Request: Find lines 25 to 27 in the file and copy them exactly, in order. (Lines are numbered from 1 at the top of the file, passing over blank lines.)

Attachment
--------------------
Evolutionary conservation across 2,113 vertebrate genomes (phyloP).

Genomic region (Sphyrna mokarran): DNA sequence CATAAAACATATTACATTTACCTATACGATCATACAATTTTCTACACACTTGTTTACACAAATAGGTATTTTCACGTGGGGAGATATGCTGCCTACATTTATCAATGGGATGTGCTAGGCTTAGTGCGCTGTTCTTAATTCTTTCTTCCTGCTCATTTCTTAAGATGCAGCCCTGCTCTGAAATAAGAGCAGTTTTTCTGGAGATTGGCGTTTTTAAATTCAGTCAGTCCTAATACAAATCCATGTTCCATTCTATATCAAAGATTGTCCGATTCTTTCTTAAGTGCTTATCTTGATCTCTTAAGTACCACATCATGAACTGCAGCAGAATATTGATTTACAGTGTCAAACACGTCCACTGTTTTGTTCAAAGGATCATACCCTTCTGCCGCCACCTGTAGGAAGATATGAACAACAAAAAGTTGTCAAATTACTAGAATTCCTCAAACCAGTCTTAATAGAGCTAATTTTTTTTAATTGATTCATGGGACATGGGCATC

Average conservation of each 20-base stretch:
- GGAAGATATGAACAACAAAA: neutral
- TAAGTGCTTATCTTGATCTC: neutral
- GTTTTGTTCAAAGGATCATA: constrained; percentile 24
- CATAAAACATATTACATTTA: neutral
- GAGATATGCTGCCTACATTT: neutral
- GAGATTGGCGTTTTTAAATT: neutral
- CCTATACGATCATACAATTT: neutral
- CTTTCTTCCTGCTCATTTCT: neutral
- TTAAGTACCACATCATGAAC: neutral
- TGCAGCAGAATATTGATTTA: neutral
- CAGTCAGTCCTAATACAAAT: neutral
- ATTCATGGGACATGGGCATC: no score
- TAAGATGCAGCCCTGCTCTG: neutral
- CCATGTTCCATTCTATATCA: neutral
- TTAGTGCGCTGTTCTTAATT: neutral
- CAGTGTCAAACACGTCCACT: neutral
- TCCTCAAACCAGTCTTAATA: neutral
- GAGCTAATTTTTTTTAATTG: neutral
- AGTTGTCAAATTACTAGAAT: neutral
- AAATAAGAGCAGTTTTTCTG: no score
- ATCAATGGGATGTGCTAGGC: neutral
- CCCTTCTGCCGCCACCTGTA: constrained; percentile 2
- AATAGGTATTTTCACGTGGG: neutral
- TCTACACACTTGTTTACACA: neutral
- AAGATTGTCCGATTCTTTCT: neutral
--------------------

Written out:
- CCCTTCTGCCGCCACCTGTA: constrained; percentile 2
- AATAGGTATTTTCACGTGGG: neutral
- TCTACACACTTGTTTACACA: neutral